"Mistakes are almost always of a sacred nature. Never try to correct them. On the contrary: rationalize them, understand them thoroughly. After that, it will be possible for you to sublimate them."
"Get scared. It will do you good. Smoke a bit, stare blankly at some ceilings, beat your head against some walls, refuse to see some people, paint and write. Get scared some more. Allow your little mind to do nothing but function. Stay inside, go out - I don’t care what you’ll do; but stay scared as hell. You will never be able to experience everything. So, please, do poetical justice to your soul and simply experience yourself."
"It is through solving problems correctly that we grow spiritually. We are never given a burden unless we have the capacity to overcome it. If a great problem is set before you, this merely indicates that you have the great inner strength to solve a great problem. There is never really anything to be discouraged about, because difficulties are opportunities for inner growth, and the greater the difficulty the greater the opportunity for growth."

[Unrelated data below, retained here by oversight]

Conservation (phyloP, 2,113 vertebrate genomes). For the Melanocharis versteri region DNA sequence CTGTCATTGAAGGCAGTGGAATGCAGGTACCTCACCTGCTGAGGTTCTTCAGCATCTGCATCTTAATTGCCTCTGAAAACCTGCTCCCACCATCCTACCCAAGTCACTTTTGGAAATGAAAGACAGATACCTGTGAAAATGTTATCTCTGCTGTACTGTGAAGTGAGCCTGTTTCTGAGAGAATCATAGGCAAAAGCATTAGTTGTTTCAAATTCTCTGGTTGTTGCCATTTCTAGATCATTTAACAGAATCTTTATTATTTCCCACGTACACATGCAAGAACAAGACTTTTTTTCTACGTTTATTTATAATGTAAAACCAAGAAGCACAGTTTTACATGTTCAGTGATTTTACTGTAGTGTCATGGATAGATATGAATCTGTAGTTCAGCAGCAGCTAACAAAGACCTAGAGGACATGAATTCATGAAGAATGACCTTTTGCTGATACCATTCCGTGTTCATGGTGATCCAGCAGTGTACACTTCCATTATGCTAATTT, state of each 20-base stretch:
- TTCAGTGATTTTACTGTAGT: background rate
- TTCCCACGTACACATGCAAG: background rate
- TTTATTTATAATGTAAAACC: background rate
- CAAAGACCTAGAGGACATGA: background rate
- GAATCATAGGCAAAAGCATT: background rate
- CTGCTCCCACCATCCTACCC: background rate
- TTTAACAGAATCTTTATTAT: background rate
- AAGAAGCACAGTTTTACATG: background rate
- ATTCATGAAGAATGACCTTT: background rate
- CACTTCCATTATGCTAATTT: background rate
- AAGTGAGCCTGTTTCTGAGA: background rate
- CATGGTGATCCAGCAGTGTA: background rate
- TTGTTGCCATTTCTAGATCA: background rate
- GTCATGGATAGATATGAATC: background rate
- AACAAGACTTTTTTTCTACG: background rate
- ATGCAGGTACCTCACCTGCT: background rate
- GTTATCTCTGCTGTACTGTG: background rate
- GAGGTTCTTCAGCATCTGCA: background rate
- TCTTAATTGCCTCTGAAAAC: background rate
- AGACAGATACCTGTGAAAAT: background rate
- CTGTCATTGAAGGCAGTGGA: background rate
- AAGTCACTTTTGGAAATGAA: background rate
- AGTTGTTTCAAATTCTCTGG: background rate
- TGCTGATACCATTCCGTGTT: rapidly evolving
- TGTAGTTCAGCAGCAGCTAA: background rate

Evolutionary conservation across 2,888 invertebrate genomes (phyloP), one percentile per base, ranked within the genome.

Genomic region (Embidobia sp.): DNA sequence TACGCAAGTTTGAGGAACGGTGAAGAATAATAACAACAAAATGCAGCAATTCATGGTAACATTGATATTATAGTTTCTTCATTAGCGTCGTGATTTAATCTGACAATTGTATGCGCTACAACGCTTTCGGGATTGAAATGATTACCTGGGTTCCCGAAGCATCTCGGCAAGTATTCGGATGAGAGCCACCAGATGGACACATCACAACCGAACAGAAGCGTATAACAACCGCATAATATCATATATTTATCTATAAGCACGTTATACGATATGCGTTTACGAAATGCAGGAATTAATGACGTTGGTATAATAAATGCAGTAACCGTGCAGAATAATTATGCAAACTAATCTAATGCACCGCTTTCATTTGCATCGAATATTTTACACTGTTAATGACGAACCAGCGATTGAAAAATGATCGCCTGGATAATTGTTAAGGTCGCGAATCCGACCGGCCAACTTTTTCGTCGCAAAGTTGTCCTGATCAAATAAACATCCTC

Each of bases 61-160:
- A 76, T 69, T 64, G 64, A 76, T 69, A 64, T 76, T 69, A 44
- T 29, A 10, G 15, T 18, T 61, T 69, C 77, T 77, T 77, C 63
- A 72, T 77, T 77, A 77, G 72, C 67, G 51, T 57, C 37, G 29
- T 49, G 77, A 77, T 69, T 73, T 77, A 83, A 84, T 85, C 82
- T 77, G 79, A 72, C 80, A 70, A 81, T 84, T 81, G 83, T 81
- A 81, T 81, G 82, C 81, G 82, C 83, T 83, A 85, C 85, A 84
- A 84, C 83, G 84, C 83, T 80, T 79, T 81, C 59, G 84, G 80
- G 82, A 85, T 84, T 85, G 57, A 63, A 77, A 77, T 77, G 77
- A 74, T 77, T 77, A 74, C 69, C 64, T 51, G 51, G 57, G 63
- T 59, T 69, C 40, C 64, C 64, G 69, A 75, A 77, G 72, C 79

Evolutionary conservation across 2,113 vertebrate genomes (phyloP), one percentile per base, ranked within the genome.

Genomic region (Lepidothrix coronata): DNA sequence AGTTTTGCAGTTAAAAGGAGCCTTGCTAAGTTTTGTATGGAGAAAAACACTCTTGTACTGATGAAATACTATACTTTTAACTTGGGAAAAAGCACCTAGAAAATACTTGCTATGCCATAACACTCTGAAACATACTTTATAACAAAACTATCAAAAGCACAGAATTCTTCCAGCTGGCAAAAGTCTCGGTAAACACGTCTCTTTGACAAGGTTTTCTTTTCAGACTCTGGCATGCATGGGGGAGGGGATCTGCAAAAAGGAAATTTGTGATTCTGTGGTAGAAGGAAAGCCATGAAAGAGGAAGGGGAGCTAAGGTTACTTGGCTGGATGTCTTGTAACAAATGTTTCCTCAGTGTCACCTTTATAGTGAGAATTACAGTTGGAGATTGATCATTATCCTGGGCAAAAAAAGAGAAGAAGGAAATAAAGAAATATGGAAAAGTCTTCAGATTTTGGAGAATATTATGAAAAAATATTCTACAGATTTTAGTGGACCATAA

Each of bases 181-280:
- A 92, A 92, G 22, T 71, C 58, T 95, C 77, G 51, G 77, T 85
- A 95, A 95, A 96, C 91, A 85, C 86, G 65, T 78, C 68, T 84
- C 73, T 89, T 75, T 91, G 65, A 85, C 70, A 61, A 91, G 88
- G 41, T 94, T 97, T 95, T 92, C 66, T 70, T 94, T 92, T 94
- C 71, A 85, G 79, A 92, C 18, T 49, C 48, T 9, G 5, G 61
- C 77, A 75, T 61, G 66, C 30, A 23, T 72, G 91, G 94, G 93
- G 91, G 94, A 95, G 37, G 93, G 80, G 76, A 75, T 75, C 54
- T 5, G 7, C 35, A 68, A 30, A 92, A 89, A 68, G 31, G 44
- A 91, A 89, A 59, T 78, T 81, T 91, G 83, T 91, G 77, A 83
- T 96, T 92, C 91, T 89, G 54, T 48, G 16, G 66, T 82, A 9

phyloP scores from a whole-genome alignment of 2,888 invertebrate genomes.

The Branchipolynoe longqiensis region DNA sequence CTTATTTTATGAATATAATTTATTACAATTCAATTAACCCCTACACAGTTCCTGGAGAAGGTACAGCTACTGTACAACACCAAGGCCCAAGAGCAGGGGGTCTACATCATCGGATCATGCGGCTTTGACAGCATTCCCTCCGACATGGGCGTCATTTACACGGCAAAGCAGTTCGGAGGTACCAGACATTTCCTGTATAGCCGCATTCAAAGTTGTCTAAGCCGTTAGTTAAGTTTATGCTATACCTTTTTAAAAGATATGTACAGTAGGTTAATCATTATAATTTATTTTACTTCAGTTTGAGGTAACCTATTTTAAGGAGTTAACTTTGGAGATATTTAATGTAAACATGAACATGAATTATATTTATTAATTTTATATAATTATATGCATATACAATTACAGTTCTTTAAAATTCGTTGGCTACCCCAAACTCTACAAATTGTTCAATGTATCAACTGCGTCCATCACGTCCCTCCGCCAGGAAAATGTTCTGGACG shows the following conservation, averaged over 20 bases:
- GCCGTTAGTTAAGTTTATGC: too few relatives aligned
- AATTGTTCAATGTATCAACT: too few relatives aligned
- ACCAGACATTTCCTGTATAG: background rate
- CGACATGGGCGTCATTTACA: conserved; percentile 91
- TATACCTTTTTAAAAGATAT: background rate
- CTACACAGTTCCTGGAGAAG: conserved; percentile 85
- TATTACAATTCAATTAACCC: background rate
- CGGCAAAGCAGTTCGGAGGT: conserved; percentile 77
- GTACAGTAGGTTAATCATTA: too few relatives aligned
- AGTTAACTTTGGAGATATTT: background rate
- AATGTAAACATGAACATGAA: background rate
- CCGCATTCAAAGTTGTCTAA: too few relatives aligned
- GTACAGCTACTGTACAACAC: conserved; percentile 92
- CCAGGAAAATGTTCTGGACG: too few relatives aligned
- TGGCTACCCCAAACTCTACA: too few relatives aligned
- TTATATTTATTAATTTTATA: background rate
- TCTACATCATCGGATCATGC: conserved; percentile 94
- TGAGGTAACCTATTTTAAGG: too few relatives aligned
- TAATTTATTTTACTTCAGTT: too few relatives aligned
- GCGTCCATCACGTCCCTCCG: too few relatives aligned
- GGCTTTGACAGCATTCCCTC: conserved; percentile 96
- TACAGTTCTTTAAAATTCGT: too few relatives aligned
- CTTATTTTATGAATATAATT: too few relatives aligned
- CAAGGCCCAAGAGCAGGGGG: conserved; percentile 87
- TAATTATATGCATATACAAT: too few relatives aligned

"Nature loves courage. You make the commitment and nature will respond to that commitment by removing impossible obstacles. Dream the impossible dream and the world will not grind you under, it will lift you up. This is the trick. This is what all these teachers and philosophers who really counted, who really touch the alchemical gold, this is what they understood. This is the shamanic dance in the waterfall. This is how magic is done. By hurling yourself into the abyss and discovering it’s a feather bed."
"Miniature topographies inside 200-gallon fish tanks, based on traditional landscape paintings. Keever fills the tanks with water once he’s sculpted and placed the miniatures, and colored lights and pigments create dense, atmospheric environments. He views his works as an evolution of the landscape tradition and deliberately acknowledges the conceptual artifice.”
Cai Guo-Qiang - Head On (2006)
"Inspired by German history… Hitler called himself ‘Herr Wolf’ and referred to his SS men as his ‘pack of wolves’. Head On visually expresses the universal human tendency to follow and press forward in complete blindness.”